“Once you come here, it’s hard to leave,” said Ms. Duff, whose film roles include “Napoleon Dynamite” and “The Wedding Pact,” and who spent time this year shooting a movie in Fort Wayne, Ind. She noted that each of the friends booked gigs not long after closing on their Austin homes, which felt like a nod from the universe.
“I almost feel more connected to my craft and why I love acting,” said Ms. Sigler, who had just returned from recording dialogue at a studio in downtown Austin for an ABC pilot she shot in Los Angeles. “When the calls come in, it’s a beautiful surprise. I’m still on things and I’m still a businesswoman and it’s still my career, but I don’t feel the pressure around it because we took a stand for ourselves and we made decisions for our families.”
With its bohemian charms, natural splendors and lack of state income taxes, Austin has been courting California’s twin economic engines, Hollywood and Silicon Valley, for years, all while trying to maintain its cherished “Keep Austin Weird” credibility. According to Rice University’s Kinder Institute for Urban Research, about 90,000 Californians moved to Texas in 2018 and 2019. The pandemic has only deepened the romance. Austin enjoyed a P.R. blitz of high-profile corporate relocations and expansions last year, with tech giant Oracle moving its headquarters there from Redwood Shores, Calif., and Mr. Musk announcing Tesla’s $1 billion “gigafactory” on the southeast edge of town.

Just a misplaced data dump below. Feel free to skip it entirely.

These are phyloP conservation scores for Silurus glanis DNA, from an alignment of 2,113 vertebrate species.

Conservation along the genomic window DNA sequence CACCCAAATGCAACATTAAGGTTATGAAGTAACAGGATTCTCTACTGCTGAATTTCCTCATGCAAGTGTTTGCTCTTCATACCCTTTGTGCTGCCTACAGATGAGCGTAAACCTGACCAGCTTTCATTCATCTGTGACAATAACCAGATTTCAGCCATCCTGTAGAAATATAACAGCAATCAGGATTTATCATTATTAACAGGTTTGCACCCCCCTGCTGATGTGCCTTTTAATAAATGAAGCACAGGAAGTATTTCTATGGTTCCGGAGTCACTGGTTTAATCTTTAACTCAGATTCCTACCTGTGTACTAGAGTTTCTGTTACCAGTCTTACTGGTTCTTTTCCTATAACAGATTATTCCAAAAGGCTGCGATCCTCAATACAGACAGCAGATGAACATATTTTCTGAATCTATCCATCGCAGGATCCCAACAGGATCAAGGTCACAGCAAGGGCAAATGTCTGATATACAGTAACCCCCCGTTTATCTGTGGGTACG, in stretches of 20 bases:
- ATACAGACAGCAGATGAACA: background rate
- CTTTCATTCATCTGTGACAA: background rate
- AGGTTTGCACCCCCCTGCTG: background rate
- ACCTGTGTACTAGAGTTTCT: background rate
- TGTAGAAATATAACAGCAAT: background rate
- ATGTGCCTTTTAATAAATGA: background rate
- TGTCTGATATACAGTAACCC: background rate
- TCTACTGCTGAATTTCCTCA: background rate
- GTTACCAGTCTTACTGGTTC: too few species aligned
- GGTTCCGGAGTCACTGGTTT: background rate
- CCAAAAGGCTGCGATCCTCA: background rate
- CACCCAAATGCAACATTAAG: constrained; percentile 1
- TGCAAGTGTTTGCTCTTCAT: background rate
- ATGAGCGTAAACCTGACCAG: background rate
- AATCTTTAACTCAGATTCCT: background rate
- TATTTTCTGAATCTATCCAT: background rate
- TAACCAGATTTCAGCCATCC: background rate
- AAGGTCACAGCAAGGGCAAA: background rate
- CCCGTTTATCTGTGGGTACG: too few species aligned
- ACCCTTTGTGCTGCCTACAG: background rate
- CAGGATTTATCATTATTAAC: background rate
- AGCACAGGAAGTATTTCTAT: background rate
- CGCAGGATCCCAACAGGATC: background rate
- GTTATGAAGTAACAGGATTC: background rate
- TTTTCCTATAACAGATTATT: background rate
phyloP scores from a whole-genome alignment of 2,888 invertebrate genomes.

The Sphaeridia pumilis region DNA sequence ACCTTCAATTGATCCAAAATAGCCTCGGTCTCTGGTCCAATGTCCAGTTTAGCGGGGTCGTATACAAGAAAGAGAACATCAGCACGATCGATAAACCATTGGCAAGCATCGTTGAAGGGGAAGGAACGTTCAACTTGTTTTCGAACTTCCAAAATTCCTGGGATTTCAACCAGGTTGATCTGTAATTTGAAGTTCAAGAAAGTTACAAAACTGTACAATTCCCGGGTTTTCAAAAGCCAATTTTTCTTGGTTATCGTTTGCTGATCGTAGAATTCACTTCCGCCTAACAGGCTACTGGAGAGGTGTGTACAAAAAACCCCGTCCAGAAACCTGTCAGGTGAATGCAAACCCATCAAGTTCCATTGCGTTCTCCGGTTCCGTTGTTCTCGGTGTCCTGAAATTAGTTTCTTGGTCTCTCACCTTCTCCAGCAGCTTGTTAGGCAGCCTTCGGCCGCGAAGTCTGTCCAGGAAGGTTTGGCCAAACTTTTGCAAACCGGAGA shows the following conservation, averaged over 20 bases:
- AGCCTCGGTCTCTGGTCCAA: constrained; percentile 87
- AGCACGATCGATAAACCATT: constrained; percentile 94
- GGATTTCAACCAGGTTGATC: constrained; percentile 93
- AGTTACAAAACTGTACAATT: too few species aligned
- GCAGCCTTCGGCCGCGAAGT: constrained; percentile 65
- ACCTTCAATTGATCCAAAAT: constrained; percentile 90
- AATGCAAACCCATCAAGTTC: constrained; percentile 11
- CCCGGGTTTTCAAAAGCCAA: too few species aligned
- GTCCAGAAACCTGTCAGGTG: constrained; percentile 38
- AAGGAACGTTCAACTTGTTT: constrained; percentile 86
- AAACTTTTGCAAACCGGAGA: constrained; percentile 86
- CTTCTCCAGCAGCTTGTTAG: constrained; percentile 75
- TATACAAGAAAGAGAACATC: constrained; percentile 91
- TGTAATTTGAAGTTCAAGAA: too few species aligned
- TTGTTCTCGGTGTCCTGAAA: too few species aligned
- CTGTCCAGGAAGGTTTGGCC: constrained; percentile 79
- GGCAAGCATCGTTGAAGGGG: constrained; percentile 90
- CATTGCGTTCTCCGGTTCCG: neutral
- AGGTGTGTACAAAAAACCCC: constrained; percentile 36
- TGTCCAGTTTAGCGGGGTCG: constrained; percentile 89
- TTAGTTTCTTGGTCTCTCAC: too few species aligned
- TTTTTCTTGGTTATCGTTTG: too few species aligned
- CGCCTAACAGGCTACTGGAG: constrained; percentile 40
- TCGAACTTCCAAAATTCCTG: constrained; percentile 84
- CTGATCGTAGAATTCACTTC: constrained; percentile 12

The housing market, already in a decade-long development frenzy, wound up defying the pandemic and roaring back to life. In May 2021, the median sale price in the Austin metro area hit an all-time high of $465,000, according to the Austin Board of Realtors. High-end home prices spiked 24 percent, according to Redfin, the most of any area in the country.
Still, anyone used to California prices sees Texas as a bargain, said Scott Michaels, an Austin real estate agent with Compass, who described cutthroat, all-cash bidding wars that drew 40 to 60 offers on a single property. “It’s a challenge because we’re competing with people moving from out-of-state, and there’s just not a lot of inventory on the market,” he said.
For Ms. Sigler, who is from Long Island, Austin’s square footage and outdoor space were revelatory. “There was a lot of like, ‘Oh my God, look what we can get for this. Look at the life we can give ourselves,’ you know, compared to what we’re able to afford here in L.A.,” she said. “I just feel like we’re taking a big, deep breath since we got here.”